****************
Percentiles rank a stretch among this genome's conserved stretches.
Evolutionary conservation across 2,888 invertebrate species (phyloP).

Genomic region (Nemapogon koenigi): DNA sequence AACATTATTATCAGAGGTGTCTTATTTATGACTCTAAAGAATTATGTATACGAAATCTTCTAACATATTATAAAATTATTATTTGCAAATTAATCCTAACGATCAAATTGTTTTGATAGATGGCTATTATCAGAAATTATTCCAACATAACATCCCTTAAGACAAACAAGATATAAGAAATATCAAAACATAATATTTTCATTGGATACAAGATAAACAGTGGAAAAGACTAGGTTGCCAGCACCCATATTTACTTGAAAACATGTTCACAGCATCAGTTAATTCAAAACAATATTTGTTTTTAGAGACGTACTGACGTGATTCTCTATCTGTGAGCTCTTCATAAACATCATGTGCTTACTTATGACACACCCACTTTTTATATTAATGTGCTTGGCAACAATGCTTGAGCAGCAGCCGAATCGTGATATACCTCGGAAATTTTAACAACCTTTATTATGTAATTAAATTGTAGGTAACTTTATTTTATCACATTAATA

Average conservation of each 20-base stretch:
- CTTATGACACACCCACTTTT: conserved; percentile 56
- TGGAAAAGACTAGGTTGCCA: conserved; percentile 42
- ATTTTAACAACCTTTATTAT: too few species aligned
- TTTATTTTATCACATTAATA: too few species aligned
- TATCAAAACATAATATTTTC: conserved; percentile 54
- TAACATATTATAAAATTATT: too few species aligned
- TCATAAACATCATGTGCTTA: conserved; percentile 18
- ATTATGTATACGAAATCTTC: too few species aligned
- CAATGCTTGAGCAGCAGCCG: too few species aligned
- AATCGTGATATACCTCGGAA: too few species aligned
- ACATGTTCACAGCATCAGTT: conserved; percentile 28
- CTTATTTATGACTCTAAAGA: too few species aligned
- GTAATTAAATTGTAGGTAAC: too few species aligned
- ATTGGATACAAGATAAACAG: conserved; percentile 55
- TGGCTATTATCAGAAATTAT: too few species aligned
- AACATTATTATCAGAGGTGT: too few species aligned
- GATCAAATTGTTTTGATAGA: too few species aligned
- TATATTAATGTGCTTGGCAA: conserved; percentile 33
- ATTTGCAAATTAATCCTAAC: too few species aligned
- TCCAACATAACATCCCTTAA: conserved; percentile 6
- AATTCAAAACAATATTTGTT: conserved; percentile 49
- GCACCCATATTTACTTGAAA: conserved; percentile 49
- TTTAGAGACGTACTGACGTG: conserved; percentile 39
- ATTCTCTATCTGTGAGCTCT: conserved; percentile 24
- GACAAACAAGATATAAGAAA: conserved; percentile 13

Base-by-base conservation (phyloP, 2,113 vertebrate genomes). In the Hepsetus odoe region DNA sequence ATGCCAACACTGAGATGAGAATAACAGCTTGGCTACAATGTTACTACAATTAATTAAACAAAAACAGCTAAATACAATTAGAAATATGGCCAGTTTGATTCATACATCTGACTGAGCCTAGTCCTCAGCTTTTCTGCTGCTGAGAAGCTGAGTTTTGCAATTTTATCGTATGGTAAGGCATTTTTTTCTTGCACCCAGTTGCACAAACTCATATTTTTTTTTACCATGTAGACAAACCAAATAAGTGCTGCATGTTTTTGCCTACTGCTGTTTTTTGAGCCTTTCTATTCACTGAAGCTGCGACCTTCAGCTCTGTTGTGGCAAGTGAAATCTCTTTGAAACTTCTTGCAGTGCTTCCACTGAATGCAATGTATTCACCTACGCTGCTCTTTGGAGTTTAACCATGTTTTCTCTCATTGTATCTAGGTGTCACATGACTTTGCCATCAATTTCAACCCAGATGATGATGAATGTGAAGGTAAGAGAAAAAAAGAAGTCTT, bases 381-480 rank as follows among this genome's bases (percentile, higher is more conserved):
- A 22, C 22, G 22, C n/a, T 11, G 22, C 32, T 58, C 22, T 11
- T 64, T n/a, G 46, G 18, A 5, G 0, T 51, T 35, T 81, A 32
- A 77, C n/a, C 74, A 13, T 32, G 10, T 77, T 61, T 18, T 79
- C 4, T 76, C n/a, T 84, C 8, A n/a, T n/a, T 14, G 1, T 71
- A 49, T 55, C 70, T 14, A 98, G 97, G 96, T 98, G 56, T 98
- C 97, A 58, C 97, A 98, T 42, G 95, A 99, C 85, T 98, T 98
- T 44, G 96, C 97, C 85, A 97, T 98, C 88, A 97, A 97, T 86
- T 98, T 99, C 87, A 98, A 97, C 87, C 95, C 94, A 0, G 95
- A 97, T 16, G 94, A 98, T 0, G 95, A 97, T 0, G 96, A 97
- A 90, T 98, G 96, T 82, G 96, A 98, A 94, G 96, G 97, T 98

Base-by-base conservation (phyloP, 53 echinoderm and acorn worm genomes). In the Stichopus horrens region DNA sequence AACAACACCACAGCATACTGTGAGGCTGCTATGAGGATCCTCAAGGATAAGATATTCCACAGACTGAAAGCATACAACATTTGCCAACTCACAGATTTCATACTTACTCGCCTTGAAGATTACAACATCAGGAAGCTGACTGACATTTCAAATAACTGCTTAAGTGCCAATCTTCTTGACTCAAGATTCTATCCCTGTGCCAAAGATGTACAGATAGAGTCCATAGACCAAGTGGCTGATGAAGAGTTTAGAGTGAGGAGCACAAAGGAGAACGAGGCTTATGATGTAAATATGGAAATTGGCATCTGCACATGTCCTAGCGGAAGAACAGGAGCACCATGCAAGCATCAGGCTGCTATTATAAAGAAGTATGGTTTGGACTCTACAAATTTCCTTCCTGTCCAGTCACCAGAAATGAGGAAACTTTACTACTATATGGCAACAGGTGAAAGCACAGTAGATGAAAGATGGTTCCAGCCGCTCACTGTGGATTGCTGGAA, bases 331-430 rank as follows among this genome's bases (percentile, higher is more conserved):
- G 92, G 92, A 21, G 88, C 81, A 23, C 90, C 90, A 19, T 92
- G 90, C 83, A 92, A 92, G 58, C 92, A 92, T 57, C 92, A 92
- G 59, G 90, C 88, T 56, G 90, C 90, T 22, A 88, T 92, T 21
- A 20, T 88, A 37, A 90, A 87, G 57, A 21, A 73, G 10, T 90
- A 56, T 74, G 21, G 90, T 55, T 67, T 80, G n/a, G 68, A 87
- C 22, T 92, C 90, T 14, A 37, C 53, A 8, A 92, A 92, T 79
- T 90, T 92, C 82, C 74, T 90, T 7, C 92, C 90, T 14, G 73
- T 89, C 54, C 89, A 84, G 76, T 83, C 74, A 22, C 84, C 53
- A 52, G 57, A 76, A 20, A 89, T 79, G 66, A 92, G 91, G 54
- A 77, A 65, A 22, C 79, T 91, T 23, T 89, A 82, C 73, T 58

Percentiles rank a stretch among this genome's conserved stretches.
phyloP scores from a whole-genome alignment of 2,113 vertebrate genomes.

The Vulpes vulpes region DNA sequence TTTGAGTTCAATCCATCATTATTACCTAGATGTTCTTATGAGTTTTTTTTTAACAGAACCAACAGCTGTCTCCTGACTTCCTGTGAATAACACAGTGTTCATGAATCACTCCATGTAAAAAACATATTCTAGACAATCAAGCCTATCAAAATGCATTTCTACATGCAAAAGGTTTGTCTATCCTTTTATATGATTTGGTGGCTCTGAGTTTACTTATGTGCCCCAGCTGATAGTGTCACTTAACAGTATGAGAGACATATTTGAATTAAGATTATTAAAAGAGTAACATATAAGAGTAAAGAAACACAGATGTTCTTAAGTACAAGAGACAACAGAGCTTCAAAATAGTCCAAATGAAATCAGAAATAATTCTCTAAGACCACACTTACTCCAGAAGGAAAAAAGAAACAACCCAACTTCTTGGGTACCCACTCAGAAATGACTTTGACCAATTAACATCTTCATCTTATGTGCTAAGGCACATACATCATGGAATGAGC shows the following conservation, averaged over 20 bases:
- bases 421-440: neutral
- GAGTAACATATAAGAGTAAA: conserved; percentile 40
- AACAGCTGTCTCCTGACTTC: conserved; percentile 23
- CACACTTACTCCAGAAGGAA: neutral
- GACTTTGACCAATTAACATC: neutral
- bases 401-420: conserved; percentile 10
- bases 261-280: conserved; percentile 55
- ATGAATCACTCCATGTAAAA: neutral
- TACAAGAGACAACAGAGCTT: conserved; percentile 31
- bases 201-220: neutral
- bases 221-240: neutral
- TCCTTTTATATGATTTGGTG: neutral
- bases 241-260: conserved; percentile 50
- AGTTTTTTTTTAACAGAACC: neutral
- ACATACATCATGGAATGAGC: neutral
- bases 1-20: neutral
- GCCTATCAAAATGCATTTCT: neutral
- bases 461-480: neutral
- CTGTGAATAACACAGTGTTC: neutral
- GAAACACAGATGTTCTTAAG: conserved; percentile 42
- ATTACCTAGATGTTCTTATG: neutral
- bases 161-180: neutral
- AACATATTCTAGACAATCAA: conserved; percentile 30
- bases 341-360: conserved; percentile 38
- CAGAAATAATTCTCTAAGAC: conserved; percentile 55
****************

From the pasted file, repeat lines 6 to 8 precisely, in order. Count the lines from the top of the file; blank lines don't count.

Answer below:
- TGGAAAAGACTAGGTTGCCA: conserved; percentile 42
- ATTTTAACAACCTTTATTAT: too few species aligned
- TTTATTTTATCACATTAATA: too few species aligned